Thursday, April 23, 2015

Merryl Draws a Line in the Sand

Merryl Tisch, who maybe taught in a religious school sometime, or something, is more or less in charge of education for our state. This is particularly true since Reformy John King got promoted and is now spreading reforminess for the whole country. Ms. Tisch supports Common Core wholeheartedly, and toured the state with Reformy John to pretend to listen to public school parents and teachers. Of course, she didn't, because they are special interests.

Tisch opposes opt-out, because tests are part of life. It doesn't matter whether the tests cover what kids learned, and it doesn't matter if neither teachers nor students know what's on the tests. It doesn't matter that teachers are sworn to secrecy about the contents of the tests and risk their jobs if they breathe a word to anyone. It doesn't matter that the tests are never returned to the students and they never find out what they get wrong or learn how they can get it right. It doesn't matter that they set cut scores after the tests are returned to produce whatever results they damn please.

However, when the feds talk about taking money away from NY State, Tisch gets serious.
“I would say to everyone who wants to punish the school districts: hold them to standards, set high expectations, hold them accountable, but punishing them? Really, are you kidding me?” said Board of Regents Chancellor Meryl Tisch.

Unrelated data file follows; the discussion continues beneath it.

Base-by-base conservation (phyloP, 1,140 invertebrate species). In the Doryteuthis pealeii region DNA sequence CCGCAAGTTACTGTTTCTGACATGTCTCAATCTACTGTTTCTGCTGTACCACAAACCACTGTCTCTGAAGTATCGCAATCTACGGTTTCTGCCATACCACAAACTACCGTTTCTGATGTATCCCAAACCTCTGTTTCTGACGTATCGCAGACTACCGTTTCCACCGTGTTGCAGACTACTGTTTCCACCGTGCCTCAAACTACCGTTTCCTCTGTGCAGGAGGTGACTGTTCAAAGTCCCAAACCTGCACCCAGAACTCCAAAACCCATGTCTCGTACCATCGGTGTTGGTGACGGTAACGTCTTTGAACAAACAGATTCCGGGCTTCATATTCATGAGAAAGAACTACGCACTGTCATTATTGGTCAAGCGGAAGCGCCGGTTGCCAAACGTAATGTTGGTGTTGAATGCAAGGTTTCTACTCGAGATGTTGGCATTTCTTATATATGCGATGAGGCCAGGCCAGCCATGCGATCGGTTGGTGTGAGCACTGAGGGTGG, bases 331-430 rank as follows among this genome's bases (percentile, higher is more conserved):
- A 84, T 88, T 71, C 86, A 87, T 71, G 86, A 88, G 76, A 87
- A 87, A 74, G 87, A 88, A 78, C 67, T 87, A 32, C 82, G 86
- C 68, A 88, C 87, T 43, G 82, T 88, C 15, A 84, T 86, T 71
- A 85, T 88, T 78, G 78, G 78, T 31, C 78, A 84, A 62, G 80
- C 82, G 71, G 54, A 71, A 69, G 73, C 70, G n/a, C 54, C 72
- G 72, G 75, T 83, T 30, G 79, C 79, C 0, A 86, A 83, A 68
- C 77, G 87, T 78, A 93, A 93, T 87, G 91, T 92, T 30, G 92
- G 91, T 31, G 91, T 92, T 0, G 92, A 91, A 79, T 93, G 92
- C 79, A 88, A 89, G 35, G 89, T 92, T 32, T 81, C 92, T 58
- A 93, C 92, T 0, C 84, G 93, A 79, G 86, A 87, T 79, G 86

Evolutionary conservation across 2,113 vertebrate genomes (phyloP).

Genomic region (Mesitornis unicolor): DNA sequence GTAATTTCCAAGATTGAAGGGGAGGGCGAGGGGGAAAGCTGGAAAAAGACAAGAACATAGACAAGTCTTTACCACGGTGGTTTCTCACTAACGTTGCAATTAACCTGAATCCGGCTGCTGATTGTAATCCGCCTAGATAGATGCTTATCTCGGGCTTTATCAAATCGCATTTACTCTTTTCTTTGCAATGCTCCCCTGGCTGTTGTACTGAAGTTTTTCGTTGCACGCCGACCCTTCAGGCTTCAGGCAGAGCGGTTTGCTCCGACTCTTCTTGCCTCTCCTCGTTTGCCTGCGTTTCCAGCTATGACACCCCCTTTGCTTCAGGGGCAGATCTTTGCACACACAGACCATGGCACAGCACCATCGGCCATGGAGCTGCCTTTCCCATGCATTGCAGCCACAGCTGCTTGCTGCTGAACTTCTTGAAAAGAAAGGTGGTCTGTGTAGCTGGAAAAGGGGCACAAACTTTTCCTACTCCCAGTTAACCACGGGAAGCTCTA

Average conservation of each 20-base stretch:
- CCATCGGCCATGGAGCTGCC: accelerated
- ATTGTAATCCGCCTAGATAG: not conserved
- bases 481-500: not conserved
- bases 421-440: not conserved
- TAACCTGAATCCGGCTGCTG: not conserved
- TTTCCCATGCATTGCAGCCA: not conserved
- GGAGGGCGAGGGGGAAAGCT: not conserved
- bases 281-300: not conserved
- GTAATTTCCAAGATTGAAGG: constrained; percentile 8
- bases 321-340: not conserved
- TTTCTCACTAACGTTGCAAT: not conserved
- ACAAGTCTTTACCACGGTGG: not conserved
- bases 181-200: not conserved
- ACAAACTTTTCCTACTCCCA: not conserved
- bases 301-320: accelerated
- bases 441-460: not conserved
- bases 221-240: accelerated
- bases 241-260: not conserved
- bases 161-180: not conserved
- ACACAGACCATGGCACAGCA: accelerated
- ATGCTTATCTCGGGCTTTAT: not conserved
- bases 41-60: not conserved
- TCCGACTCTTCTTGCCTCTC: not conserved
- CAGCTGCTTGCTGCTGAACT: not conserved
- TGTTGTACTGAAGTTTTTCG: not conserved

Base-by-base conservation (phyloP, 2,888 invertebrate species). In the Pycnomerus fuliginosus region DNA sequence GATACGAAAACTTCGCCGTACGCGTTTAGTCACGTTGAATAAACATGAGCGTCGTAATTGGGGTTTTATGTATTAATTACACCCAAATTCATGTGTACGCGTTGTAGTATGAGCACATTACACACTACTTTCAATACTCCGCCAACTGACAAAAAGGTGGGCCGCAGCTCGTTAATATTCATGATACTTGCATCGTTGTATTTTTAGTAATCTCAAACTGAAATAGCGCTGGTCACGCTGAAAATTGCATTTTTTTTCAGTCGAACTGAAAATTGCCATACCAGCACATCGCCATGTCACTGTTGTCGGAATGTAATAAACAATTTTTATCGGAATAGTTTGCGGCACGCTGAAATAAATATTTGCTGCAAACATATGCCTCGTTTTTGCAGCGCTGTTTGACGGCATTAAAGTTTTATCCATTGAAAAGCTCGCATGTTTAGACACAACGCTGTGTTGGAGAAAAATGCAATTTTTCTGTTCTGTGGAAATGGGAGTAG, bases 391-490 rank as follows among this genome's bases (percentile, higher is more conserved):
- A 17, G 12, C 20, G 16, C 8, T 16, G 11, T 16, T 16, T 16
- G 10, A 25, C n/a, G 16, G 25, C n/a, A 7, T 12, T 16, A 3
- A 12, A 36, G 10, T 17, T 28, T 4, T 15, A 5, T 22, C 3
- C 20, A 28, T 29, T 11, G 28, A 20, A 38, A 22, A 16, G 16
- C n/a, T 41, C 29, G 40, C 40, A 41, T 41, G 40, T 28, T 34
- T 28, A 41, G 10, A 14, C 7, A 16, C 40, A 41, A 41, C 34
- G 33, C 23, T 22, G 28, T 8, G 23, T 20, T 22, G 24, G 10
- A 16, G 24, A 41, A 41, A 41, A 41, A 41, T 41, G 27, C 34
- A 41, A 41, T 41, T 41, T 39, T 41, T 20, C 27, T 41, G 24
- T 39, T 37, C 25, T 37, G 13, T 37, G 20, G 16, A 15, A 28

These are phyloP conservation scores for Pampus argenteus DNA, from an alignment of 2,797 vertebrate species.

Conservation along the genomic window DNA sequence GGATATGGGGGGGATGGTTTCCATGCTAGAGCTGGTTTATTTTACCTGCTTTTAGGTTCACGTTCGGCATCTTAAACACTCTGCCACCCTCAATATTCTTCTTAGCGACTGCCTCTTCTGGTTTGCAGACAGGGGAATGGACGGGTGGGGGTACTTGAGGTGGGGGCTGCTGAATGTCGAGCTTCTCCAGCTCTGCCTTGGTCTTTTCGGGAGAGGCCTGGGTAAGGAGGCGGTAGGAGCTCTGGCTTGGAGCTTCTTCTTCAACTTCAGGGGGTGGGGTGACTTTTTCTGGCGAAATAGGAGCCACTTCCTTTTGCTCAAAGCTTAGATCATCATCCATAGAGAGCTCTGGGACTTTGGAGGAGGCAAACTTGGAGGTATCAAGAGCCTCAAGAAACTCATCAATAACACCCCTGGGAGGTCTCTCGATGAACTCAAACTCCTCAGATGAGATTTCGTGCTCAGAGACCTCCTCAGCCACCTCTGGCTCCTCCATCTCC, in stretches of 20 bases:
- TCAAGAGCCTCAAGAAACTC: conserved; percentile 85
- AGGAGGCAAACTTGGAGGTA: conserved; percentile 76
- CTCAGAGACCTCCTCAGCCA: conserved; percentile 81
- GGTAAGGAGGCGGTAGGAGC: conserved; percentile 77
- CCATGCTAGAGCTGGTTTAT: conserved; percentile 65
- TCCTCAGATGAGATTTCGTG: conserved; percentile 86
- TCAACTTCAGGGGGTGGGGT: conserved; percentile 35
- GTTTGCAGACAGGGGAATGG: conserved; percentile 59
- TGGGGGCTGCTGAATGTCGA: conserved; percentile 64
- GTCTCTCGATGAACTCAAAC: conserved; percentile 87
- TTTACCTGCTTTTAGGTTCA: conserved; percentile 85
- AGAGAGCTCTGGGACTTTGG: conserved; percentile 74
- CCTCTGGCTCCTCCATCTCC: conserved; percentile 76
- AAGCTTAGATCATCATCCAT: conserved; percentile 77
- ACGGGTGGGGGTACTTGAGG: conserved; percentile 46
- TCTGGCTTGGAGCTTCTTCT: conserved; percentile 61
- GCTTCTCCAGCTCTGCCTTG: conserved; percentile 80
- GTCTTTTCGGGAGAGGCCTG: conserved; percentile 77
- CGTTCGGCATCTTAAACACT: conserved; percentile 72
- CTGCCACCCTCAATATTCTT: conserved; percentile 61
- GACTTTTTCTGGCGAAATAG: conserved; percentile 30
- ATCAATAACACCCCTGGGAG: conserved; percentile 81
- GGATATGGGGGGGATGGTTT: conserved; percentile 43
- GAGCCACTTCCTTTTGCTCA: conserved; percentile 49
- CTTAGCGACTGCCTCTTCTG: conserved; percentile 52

While Tisch may know little or nothing about public education, she certainly knows about money. For one thing, she's got a whole lot of it. She's been around money all her life. When there's no money to hire help for the Regents, she hired some, and as they aren't state employees they aren't subject to all those nasty regulations about ethics and stuff. And why should they be? They're only making decisions for millions of public school children, and Tisch wouldn't place her own kids in a public school on a bet. Just not done in her circles. Our circles are the ones on standardized tests for our kids, not hers or Andrew Cuomo's or John King's.

Of course, Merryl Tisch may appear to be standing up for our kids in defending funds. That is likely her motivation for opposing financial disincentives. Tisch has seen the passion that fuels public school parents who stand up for their children, and may well be wary of further invoking or intensifying their already considerable wrath. If she is behind blocking funding to our kids, there are likely torches and pitchforks headed for her castle. If, on the other hand, she makes Arne Duncan the villain, she can not only pass the buck but also feign outrage. It's a reformy win-win.

It's unfortunate that our ostensible representative, the one none of us got to vote for or against, values appearances so much and public education so little. How did we get into a situation where people who know little or nothing about what we do have so much influence? How is it that we don't voice opposition to elected officials until after they're elected? How is it that we don't oppose anti-teacher, anti-public education bills until after we thank people for passing them?

Sometimes I think Merryl Tisch is exactly what we deserve. Please tell me I'm wrong.
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